Correlation values are calculated by means of the data path SF for all possible time differences between the sample values and the local correlation sequence. The higher the correlation value, the higher is the probability of the associated time difference (between the sample values that have been read and the correlation sequence) being the receive synchronization time, which is sought for time-slot synchronization (correlation sequence pSCH) and for frame synchronization (correlation sequence sSCH), and of defining this.

The correlation values are supplied to an evaluation unit AE. The design of the evaluation unit AE is not of central importance to the present invention, and will therefore be explained only qualitatively.The evaluation unit AE has an evaluation unit AE_S for time-slot synchronization, and an evaluation unit AE_F for frame synchronization. Furthermore, it has an intermediate value memory ZW_S and a first peak value detector PD1.

Except for differences which are irrelevant to the present invention, the two evaluation units AE_F and AE_S operate in the same way. This will be explained in the following text for the evaluation unit AE_S:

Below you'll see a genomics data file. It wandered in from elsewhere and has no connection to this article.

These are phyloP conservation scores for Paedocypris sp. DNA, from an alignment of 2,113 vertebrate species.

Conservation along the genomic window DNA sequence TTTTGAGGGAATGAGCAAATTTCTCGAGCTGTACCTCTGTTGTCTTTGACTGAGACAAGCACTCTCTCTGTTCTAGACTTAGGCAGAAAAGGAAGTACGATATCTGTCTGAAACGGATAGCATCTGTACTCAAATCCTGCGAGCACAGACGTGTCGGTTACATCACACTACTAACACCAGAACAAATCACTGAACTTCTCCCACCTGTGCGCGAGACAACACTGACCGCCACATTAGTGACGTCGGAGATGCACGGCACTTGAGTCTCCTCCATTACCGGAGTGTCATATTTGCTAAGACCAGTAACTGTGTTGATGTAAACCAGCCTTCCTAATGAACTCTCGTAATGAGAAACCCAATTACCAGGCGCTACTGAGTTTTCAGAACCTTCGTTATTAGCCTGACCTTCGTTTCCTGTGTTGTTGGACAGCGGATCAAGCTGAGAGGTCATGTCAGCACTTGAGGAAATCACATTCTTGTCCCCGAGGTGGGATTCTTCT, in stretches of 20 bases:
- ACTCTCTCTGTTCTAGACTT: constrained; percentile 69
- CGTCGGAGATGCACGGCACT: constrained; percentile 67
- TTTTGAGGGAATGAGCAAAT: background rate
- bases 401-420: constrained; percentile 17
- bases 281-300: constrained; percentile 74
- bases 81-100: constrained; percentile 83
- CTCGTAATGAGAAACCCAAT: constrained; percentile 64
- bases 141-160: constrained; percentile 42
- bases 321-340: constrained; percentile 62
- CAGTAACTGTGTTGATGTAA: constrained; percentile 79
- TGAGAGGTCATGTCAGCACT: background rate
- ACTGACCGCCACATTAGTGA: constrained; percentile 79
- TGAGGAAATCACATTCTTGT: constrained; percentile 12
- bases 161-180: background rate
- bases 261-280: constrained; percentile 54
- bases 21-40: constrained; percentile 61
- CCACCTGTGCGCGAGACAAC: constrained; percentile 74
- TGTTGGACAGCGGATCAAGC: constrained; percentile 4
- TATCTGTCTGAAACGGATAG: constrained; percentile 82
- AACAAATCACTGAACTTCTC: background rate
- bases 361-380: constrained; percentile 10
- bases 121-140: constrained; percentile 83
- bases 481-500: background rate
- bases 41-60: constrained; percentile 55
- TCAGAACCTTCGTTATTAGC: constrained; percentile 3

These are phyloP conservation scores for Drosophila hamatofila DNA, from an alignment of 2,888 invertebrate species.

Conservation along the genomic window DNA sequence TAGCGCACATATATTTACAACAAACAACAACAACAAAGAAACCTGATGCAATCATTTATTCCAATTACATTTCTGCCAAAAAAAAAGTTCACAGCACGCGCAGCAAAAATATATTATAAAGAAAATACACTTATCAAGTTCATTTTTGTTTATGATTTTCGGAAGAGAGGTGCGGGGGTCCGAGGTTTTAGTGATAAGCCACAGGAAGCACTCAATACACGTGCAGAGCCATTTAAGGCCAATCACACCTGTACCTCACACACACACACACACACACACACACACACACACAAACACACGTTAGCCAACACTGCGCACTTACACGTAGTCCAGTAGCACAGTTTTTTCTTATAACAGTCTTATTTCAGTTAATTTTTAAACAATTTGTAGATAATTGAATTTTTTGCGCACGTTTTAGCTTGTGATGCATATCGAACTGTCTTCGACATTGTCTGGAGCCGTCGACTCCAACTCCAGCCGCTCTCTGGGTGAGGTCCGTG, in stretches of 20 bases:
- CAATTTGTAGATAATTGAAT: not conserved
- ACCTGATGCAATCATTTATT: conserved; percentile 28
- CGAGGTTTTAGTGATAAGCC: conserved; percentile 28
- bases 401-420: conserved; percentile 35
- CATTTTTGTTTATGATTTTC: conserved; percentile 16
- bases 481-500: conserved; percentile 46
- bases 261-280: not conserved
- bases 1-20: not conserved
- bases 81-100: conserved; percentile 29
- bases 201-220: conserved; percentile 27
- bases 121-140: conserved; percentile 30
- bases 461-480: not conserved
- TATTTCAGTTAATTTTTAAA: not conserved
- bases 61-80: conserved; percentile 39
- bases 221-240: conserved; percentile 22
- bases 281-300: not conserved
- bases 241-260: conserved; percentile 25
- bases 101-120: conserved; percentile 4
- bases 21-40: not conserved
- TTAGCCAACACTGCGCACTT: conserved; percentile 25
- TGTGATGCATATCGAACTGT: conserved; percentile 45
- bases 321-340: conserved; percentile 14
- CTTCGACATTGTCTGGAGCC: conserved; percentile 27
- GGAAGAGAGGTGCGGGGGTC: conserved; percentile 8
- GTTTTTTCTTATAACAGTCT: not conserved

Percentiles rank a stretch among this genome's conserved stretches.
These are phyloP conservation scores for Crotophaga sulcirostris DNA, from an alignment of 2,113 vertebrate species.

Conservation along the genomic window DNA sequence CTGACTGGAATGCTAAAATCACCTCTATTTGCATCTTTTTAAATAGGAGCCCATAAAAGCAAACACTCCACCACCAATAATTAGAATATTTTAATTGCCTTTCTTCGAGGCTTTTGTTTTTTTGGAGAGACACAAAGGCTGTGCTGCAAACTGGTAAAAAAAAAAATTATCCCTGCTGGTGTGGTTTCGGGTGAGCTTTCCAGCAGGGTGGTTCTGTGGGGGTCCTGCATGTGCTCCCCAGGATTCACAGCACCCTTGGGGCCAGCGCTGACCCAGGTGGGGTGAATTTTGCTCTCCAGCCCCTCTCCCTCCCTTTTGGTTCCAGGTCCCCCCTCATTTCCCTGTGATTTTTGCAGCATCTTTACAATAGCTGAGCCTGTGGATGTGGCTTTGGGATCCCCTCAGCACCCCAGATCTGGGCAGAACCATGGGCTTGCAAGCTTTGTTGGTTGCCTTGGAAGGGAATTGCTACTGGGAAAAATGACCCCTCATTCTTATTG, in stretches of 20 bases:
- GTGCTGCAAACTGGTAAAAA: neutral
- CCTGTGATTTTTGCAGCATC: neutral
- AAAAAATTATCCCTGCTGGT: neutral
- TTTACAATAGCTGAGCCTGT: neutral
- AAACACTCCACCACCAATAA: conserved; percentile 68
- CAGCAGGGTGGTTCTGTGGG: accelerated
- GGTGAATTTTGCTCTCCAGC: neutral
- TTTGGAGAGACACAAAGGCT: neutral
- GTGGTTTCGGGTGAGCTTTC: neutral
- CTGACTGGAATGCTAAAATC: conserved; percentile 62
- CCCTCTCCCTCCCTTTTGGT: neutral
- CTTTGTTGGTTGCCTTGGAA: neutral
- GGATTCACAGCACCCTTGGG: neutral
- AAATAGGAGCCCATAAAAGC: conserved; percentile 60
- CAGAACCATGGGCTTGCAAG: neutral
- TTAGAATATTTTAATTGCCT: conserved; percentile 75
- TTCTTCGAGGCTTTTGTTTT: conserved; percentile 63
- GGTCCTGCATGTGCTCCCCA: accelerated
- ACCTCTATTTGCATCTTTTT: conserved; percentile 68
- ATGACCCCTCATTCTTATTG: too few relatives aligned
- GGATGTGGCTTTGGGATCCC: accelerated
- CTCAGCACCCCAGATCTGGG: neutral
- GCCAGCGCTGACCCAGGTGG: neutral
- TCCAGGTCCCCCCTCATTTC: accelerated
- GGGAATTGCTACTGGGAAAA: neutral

Since the mobile radio channel is not a static channel, it is not sufficient to carry out the evaluation process described above (determination of the maximum correlation value) for only a single time slot. A plurality of time slots must typically be processed in order to make an error-free decision on the time-slot boundary. In consequence, it is necessary to accumulate correlation values or data derived from them over a plurality of time slot intervals, and to use the accumulated correlation values and derived data in order to decide the time-slot synchronization time.

The accumulated correlation values and derived data are or is stored in the intermediate-value memory ZW_S.